Ansur Adams often worked with kids towards ending violence in his community, but three years ago, he began to refocus his efforts.
“We can’t just help the children, we have to help the parents, too,” Adams said.
To accomplish this, Adams teamed up with other community leaders to help men and women reenter society after spending time in prison. Adams said the struggles he saw firsthand during that work are what led him to create the Freedom Fiters, pronounced “fighters.” Ric Doubet, who helped Adams create the group, said the name is intentionally misspelled “because we are a different kind of fighters, (ones) with integrity.”
Freedom Fiters held its kickoff event, the first in a series of gatherings called Freedom Fest, with a barbecue in Douglass Park on Saturday.
Adams said the organization has two main goals.
“One (is to) help those people who need our help to re-enter into the mainstream,” Adams said. “And to tell the public that successful re-entry is a matter of public safety.”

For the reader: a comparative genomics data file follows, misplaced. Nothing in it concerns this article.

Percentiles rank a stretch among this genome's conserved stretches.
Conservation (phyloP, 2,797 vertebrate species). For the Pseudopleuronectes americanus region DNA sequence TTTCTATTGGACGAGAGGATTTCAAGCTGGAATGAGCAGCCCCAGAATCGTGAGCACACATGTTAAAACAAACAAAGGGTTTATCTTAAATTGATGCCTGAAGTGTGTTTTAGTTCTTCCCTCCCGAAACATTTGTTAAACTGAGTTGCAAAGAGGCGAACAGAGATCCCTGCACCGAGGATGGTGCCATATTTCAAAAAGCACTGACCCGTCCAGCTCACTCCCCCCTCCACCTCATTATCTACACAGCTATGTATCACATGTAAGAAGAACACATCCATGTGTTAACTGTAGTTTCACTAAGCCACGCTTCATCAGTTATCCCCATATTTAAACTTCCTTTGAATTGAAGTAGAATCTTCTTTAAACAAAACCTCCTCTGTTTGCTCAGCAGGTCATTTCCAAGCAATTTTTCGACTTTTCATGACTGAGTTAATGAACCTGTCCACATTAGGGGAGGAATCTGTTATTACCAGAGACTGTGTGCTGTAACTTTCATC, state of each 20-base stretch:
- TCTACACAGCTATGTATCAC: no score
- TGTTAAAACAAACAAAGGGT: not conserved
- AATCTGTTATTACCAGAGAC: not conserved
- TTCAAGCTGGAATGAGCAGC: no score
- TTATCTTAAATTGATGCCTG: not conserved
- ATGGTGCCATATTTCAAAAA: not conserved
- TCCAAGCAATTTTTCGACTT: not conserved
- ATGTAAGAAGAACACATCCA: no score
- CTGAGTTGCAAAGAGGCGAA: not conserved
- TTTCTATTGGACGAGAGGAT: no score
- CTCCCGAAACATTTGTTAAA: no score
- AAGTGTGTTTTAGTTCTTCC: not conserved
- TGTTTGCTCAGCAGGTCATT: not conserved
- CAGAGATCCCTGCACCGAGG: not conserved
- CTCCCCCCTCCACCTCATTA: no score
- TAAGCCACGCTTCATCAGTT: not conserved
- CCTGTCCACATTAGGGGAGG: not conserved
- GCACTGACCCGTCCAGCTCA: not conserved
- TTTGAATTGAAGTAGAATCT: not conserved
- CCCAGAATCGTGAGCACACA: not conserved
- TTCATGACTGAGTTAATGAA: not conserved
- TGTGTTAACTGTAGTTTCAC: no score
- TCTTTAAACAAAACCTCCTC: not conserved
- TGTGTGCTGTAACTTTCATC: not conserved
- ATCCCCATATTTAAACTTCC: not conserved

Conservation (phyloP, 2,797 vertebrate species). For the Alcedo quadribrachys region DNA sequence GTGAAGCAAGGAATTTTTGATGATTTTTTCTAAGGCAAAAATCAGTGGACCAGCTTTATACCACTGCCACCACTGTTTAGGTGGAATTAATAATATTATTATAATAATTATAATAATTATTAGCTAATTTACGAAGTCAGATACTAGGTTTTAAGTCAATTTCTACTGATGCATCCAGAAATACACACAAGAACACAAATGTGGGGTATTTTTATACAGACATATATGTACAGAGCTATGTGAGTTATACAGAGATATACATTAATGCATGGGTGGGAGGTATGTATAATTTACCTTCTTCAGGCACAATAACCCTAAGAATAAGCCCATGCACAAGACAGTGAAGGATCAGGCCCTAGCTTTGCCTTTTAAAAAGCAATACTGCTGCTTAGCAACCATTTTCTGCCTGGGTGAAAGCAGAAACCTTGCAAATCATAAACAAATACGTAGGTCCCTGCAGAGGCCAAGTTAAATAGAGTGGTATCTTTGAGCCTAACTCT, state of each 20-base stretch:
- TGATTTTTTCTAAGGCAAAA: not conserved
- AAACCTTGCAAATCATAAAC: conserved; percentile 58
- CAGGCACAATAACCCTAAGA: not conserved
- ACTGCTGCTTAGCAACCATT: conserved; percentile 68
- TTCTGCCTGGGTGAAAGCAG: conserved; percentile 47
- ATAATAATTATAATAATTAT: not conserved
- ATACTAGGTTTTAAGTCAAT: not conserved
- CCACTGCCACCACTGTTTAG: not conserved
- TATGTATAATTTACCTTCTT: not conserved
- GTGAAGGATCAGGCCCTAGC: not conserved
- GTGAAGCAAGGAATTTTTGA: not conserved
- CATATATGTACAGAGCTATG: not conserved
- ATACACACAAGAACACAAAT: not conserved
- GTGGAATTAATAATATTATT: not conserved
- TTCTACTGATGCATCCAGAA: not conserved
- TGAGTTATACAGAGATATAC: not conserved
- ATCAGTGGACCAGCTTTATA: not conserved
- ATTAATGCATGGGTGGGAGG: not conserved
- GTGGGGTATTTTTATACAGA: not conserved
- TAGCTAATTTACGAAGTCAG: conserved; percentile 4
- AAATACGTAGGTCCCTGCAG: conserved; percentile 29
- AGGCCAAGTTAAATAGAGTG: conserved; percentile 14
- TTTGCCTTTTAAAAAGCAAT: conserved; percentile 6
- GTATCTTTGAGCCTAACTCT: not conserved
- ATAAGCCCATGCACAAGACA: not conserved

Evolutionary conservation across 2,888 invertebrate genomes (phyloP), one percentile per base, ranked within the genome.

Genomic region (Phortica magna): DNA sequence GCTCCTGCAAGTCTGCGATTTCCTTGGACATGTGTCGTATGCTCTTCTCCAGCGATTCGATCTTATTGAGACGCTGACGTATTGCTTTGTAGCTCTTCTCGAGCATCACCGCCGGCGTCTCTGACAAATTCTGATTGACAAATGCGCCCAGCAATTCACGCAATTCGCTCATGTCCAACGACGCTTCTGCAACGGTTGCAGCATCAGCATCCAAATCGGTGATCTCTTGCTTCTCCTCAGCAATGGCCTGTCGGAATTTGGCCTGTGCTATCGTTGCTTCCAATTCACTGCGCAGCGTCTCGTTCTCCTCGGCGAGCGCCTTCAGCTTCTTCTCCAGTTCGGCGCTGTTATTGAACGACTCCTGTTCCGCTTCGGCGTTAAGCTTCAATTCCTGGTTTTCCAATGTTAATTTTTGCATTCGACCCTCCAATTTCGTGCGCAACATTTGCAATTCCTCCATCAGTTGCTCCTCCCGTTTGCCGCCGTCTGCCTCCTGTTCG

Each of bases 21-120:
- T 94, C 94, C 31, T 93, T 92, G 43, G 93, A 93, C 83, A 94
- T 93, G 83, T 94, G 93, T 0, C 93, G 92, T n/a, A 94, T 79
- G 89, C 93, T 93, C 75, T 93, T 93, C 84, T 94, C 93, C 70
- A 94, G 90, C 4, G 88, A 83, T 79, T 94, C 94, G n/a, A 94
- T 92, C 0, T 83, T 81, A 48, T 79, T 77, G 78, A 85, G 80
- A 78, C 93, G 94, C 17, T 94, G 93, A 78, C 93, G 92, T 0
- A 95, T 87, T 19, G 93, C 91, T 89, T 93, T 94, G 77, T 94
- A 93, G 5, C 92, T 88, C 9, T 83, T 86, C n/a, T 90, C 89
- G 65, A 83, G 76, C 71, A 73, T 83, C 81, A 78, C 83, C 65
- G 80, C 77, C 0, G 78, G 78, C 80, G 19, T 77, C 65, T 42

Previously, the organization has focused its efforts on creating a support group for men and women recently released from prison. The support group also mentors individuals who remain imprisoned and provides them with re-entry resources and advice for when they are released.
Adams said this tactic is especially effective because the members of the support group act as role models.
“They are the example of what you could become,” Adams said.
Saturday’s Freedom Fest marked the organization’s first step towards broader engagement with the community. Doubet said their goal is to provide a space for the whole community to thrive.
Freedom Fest will be held in Douglass Park throughout the summer on the second and fourth Saturday of every month.
Supervising editor is Tom Coulter.